Monitoring Global and Domestic Issues
Daylight savings time is in effect. The clocks were set back Nov. 5, signaling the changing of seasons and the approach of a new year. It has been a busy year, with a constant array of domestic and global issues to monitor.
Interest rates continue to be a significant focus in my professional world, and I imagine it’s a key consideration in your business plans too. Last Wednesday, the Federal Reserve’s rate-setting committee unanimously decided to maintain the key federal funds rate within a target range of 5.25% to 5.5%, a level that has held since July. Notably, this marked the second consecutive meeting in which the Federal Open Market Committee (FOMC) chose not to increase rates after a series of 11 rate hikes, including four in 2023. This may suggest that the FOMC’s strategy for a gradual economic adjustment is taking shape. Previously, there were expectations that rates might start to decrease at the end of 2023 or early 2024. However, these estimates have been revised, and it’s now widely anticipated that the Federal Reserve may begin to reduce the fed funds rate later in 2024, with further adjustments downward in 2025. Inflation remains a persistent factor, the economy shows resilience, but the job market is displaying signs of softening. An October employment report fell short of expectations, with only 150,000 jobs added and an unemployment rate increase to 3.9%, the highest since January 2022.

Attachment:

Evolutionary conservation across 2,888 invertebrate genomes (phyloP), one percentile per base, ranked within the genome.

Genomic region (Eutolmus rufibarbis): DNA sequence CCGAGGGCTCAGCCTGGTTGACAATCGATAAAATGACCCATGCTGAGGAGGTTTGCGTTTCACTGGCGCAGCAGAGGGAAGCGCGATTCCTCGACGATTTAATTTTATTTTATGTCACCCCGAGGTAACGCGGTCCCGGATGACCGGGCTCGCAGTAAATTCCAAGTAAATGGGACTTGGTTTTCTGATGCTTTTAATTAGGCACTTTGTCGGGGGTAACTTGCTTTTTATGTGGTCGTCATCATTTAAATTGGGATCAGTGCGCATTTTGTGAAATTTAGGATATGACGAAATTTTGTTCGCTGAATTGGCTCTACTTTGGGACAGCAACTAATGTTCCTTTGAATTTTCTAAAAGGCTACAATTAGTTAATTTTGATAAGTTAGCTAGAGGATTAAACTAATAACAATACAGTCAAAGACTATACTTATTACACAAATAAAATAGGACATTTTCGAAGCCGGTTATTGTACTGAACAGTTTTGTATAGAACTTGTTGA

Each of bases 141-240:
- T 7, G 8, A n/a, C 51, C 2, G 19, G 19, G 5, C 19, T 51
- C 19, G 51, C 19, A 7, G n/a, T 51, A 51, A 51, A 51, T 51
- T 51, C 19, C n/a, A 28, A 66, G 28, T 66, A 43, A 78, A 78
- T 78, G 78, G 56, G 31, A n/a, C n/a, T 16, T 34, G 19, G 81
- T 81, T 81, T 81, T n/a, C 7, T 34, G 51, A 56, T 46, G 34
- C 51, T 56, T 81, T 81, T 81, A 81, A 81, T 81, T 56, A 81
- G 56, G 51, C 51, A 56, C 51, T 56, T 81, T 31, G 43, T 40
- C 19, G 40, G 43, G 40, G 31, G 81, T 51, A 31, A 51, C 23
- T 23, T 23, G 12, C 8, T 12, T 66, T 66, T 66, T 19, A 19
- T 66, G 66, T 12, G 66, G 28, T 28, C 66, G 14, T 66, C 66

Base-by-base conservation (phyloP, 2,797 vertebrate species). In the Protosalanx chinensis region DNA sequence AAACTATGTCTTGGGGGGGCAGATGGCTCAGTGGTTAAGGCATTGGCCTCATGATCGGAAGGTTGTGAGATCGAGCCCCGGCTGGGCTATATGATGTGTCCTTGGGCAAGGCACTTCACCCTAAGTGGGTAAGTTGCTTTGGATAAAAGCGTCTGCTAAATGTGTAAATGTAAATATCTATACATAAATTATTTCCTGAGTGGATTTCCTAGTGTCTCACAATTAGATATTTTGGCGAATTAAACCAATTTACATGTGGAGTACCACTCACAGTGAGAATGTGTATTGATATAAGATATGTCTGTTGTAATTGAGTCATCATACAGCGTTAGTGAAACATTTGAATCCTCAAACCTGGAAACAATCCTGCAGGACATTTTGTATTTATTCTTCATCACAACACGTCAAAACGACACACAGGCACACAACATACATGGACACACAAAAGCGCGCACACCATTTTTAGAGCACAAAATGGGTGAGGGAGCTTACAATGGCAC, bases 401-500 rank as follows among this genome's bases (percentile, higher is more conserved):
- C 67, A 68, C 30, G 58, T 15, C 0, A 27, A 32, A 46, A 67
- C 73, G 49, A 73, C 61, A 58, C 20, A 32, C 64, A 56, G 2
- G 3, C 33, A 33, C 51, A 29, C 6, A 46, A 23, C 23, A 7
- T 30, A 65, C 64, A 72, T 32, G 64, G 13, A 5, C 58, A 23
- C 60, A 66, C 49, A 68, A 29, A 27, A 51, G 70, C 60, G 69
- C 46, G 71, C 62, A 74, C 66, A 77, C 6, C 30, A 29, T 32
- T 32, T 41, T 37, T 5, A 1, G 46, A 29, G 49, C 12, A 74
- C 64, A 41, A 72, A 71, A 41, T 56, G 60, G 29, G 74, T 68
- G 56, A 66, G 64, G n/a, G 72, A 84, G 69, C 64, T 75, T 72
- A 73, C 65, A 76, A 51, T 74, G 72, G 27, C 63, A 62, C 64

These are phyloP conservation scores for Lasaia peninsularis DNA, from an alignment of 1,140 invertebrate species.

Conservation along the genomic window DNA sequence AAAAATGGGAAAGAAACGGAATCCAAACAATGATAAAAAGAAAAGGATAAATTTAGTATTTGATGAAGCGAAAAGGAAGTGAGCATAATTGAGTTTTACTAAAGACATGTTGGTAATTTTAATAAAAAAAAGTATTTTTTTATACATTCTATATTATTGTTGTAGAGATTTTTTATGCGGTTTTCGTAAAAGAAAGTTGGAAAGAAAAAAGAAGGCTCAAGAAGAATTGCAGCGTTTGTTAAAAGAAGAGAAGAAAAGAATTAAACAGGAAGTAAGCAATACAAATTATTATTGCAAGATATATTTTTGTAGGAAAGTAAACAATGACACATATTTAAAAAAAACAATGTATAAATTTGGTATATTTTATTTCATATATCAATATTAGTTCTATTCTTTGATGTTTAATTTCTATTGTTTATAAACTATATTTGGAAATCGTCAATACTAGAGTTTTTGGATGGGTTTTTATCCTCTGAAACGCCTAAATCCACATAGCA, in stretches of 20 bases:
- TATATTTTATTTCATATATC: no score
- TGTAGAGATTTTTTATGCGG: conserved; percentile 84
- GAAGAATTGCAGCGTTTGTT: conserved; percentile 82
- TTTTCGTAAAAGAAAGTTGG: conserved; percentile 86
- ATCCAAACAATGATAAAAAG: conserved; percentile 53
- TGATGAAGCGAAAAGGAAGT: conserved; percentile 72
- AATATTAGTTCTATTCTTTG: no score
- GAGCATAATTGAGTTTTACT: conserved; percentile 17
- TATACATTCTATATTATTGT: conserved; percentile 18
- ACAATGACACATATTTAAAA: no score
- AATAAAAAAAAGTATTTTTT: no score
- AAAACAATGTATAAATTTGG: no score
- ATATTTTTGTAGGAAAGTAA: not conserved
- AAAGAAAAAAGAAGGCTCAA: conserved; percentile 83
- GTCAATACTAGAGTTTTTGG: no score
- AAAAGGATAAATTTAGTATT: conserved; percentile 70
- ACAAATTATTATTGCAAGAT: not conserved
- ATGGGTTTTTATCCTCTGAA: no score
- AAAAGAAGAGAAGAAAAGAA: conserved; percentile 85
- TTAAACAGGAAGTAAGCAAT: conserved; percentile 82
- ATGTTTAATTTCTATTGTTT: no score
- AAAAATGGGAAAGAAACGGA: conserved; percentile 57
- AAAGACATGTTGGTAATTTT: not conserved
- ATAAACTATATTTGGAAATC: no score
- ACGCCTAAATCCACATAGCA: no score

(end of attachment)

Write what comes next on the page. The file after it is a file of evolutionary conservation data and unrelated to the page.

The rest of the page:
Another point of interest is corporate earnings. As of the week of Nov. 1, 81% of companies in the S&P 500 have reported Q3 2023 results. Of those, 82% exceeded estimated earnings per share (EPS), surpassing the five-year average of 77% and the 10-year average of 74%. If 82% remains the final figure for the quarter, it will be the highest percentage of S&P 500 companies reporting positive EPS surprises since Q3 2021 (also 82%). Overall, companies are reporting earnings 7.1% above estimates. The intriguing mix of factors includes inflation showing signs of correction but still above the Federal Reserve’s 2% target, a weakening job market, robust corporate earnings and ongoing conflicts both domestically and internationally.
Israel/Hamas conflict – consensus and energy prices
This ongoing conflict, with its historical roots and tragic loss of innocent lives, draws various opinions on next steps. Lines are being drawn regarding support and escalation. The involvement of geographically influential countries supporting both parties raises concerns about the conflict’s extent and alliances. Notably, energy suppliers, including Iran’s alignment with both Hamas and possibly Hezbollah, may lead to additional sanctions against Iran, disrupting the normal flow of oil and other energy products. Initially, oil markets saw a rise, followed by a retreat. As the conflict persists and potentially expands, it poses risks to shipments and sanctions. Furthermore, the overall stability of the Middle East, which has been relatively steady in recent times, could be challenged by an extended or escalated conflict.